Select Committee on Public Accounts Minutes of Evidence

Examination of Witnesses (Questions 180 - 199)



  180. Nobody knows the size of the penalties for something which was between 69 and 91 per cent when the target was 95 per cent. Subsequently in the first ten months of 1999 the performance was between 76 and 91 per cent and the contractor still made money out of the whole contract. Have I summarised that correctly? I think so.
  (Mr Gieve) Over the whole contract, yes. We can only apply the penalties we have in the contract.

  181. I understand. Mr Crade, did you make a profit on this section of the contract?
  (Mr Crade) Difficult for me to tell with that aspect, but what we are talking about here in these paragraphs is the Helpdesk service particularly, nothing else.

  182. I understand that.
  (Mr Crade) The total value of the Helpdesk service in relation to the overall contract was quite small.

  183. Do you think you made a profit on this section?
  (Mr Crade) I do not know. Unlikely, I would say.

  184. So you must have made even bigger profits somewhere else to balance that. If I look at paragraph 3.6, we have here in the first sentence, a fascinating suggestion that "Before the start of this examination", presumably by the NAO, "the Home Office had not reviewed the total costs and achievements of the NPSISS programme against the business case. There has been no overall reporting of expenditure and no comparison made against the budget in the business case". Does that seem right?
  (Mr Gieve) No. I assume it is accurate but no, it is not right.

  185. How did this happen then?
  (Mr Gieve) What happened was that each year we set an individual budget in the light of where we had got to and how many people were taking the NPSISS programme. As this report shows, we simply did not run the sort of project monitoring and management that we should have done.

  186. Did the Treasury notice this?
  (Ms Constable) We did not set any specific proposals for us to monitor this particular project, so we did not notice.

  187. That is a no. Thank you.
  (Ms Constable) We did not notice.

  188. Am I right in thinking that until the NAO looked at this, in fact if the NAO had not looked at this, we would never have had any of this. Is that a fair assessment?
  (Mr Gieve) Do you mean you would not have had a report?

  189. We certainly would not have had a report from the NAO if the NAO had not looked at it.
  (Mr Gieve) No; in fact that is not true because the independent Inspectorate of Probation decided anyway to look at the use of IT and the system and much of this report is based on an inspection report.

  190. Let me be slightly more specific then. What I was interested in was reviewing the total cost and achievements against the business case. That would not have been the role for the Inspector of Probation would it though?
  (Mr Gieve) No, although they did cover costs and benefits in their report.

  191. Yes, but not against the business case. I shall come on to costs and benefits in a moment.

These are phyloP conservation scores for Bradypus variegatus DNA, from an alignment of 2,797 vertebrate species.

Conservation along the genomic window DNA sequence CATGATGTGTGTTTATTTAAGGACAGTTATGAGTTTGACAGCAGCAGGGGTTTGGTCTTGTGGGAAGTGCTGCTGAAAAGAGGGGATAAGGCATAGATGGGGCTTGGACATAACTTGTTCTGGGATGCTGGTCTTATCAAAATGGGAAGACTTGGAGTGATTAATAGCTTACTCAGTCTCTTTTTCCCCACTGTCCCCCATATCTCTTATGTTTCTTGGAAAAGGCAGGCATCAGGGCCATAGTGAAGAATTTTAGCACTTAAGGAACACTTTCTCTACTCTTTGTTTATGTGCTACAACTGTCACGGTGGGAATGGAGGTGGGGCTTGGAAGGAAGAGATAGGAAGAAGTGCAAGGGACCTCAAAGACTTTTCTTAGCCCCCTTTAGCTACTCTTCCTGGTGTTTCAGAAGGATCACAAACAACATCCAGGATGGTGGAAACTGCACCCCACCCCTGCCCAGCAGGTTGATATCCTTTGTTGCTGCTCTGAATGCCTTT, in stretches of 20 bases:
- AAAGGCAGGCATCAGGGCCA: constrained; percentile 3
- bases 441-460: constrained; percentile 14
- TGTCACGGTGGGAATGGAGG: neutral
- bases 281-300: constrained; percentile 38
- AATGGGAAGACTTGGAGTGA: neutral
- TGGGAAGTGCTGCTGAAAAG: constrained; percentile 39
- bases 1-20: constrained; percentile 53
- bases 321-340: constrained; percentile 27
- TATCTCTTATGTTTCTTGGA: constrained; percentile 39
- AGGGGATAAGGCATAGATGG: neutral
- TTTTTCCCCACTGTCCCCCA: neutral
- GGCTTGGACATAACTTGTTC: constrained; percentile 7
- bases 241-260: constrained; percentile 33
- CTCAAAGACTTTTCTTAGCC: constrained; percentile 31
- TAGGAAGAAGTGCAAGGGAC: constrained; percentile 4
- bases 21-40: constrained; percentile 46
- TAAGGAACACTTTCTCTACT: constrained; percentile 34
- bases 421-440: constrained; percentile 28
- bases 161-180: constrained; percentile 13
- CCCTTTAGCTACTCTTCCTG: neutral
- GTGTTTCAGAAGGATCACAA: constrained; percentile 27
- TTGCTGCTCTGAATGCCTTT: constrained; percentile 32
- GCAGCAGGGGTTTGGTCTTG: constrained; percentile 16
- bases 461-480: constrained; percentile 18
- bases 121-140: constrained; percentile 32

(Mr Gieve) No, I do not think so.

  192. I think I understand what the position is there. Paragraph 3.7, where we have in the third sentence, "The Audit and Assurance Unit identified an overpayment to Bull of £395,000 . . . The funds were repaid". On how many other occasions has there been an overpayment and refunding?
  (Mr Gieve) In this contract?

  193. Yes.
  (Mr Gieve) I am not aware of any others.

  194. How do you know that there have not been any other repayments?
  (Ms Wallis) There has been another repayment for work not done.

  195. How much was that?
  (Ms Wallis) Forty thousand pounds.

  196. We have no way then of assessing whether or not there are any other overpayments in the system. Is a thorough review undertaken to make sure you have not paid them more for stuff they have not done?
  (Mr Gieve) There are two regular reviews: internal audit and then our external audit by the NAO.

  197. That is what, just short of half a million, and the company still made a profit on the contract. May I turn to paragraph 3.11 which has a wonderful phrase? "The Home Office told us that the negotiation had had to be completed under severe time pressure because Bull was withdrawing resources from support functions which it considered were not covered by existing purchase orders." Is another way of putting that, that Bull had you over a barrel? Is that a yes?
  (Mr Gieve) You could put it like that.

  198. That is sufficient for my purposes at the moment. That is not really the action of a partner, is it? You had to negotiate a contract with them quickly, which is hardly the best negotiating position to be in, because they were saying that if you did not negotiate it quickly, they were going to stop the service.
  (Mr Gieve) As I understand it, the situation was that neither the Home Office nor Bull, nor the probation boards which were separate, were happy with the way the contract was going. We had just had a report that there were overlapping and perhaps duplicating purchase orders. We wanted to rationalise it and therefore we wanted in effect to enter a consolidated new contract with Bull. They were saying they were doing lots of stuff which they had never contracted to do, so we were in a normal negotiation which we were trying to do quickly.

  199. You have agreed this statement.
  (Mr Gieve) Absolutely.

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